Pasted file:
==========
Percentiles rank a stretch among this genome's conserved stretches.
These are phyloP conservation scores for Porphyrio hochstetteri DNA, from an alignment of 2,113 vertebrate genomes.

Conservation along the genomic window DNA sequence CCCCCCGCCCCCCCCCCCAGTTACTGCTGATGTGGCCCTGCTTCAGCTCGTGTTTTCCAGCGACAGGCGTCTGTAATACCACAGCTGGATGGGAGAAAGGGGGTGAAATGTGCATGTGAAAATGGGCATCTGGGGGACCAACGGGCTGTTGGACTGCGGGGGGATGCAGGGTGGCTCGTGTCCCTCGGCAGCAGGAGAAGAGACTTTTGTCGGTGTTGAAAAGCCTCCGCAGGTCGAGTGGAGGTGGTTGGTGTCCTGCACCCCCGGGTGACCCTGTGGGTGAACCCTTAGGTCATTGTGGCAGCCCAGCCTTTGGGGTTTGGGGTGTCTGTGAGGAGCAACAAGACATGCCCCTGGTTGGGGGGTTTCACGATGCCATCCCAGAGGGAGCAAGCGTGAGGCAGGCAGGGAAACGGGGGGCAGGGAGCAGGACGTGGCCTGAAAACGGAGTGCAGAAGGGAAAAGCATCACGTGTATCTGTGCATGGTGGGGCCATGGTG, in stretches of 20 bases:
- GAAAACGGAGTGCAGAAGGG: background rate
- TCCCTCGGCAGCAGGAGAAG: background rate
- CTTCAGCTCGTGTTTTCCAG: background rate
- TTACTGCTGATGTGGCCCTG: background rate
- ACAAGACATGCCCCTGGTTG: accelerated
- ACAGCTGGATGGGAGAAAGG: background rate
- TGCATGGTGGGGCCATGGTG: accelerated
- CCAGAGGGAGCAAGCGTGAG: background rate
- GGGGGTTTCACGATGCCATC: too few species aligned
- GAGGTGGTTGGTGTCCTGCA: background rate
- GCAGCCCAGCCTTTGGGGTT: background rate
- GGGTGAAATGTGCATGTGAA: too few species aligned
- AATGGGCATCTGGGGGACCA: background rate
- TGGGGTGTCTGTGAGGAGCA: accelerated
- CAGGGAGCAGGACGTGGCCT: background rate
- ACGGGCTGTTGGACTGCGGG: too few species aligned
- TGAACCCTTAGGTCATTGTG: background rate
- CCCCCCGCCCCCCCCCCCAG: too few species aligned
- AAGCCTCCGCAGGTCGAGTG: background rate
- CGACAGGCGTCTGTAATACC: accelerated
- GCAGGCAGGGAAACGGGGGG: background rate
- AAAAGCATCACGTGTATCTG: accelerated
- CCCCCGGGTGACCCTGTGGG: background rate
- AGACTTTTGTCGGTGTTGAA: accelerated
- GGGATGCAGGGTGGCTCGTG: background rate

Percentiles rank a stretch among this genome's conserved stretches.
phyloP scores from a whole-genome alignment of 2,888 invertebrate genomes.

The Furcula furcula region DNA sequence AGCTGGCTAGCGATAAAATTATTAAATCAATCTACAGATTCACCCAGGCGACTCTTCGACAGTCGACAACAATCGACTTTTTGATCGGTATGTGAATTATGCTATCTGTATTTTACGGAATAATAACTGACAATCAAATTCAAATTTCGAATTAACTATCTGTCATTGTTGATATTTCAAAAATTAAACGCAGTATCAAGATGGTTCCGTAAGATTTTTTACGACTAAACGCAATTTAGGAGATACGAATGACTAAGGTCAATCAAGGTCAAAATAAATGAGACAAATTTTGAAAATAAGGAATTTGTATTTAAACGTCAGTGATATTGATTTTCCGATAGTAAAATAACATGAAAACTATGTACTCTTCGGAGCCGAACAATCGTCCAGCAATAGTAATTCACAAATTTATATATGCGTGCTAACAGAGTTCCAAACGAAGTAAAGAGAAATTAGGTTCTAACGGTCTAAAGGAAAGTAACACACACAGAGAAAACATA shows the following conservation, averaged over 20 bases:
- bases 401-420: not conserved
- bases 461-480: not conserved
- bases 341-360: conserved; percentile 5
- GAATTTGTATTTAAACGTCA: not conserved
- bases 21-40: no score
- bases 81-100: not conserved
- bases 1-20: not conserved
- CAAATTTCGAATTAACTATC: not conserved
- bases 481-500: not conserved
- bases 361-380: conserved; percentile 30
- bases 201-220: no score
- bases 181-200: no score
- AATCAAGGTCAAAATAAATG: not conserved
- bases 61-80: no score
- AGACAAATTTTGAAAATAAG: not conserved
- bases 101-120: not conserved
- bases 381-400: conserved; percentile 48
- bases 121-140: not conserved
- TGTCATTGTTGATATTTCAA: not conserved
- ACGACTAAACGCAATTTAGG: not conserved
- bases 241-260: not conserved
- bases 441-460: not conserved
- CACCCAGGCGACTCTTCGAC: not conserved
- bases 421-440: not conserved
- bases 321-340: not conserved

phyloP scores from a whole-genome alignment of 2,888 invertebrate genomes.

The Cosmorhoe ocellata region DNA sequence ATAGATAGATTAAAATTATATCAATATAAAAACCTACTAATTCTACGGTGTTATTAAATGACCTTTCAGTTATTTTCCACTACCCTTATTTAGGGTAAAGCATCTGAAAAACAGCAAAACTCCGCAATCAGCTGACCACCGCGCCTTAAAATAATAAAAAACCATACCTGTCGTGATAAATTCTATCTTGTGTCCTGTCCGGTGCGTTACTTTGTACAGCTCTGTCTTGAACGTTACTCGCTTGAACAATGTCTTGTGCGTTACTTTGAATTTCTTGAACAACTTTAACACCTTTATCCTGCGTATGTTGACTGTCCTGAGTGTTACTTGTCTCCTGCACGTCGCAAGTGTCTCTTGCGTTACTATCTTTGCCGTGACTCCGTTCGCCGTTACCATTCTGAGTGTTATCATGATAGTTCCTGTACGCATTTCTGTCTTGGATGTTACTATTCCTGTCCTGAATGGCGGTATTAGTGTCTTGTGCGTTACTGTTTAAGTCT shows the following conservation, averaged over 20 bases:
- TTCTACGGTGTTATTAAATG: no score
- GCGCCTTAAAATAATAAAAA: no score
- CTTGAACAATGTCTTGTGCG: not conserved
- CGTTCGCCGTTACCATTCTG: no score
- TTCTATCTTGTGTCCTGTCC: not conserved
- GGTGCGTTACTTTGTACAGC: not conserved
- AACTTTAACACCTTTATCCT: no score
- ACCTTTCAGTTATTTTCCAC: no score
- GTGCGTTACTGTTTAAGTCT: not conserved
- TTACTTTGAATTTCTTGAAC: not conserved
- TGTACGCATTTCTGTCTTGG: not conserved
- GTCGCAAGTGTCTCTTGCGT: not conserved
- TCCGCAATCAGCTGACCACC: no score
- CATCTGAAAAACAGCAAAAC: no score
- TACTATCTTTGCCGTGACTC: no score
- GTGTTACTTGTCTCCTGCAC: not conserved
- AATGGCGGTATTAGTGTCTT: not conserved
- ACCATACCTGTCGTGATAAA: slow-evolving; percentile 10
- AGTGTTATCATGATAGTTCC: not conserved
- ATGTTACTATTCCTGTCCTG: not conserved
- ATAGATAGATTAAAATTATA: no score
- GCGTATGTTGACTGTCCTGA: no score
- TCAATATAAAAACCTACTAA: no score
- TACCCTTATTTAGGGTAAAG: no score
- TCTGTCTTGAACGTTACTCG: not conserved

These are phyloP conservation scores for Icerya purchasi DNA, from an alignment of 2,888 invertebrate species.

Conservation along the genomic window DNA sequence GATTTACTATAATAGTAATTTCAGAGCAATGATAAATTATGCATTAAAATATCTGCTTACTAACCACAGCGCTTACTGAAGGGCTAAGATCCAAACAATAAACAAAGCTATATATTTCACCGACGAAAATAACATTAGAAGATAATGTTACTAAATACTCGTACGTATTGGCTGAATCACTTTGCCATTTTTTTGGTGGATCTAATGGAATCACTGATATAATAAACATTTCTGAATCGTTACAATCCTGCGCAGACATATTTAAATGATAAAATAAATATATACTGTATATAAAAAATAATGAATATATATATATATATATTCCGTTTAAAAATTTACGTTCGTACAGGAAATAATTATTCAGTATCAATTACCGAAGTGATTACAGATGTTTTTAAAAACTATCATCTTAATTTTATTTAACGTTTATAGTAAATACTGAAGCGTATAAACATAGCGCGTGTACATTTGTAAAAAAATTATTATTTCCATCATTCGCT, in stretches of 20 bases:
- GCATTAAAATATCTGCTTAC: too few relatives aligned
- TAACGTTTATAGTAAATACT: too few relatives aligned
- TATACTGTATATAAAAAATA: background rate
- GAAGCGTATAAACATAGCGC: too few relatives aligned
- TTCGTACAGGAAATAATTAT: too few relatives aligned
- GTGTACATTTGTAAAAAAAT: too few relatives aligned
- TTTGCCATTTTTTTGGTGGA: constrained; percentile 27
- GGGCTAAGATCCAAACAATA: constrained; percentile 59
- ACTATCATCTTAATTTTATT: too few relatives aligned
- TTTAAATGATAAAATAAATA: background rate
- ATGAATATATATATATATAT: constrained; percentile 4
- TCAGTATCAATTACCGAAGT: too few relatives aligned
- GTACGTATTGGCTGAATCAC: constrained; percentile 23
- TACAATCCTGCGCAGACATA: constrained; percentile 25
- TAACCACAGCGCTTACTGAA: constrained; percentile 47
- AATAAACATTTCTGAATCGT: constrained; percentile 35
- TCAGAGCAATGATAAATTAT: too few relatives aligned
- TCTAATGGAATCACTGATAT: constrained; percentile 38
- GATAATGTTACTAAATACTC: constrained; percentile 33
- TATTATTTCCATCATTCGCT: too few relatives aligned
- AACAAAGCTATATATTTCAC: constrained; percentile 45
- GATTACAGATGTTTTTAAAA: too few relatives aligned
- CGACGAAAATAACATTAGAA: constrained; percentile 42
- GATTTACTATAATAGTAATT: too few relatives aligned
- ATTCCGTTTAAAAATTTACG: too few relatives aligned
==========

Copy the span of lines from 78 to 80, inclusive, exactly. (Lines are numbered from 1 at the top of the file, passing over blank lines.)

- ATGTTACTATTCCTGTCCTG: not conserved
- ATAGATAGATTAAAATTATA: no score
- GCGTATGTTGACTGTCCTGA: no score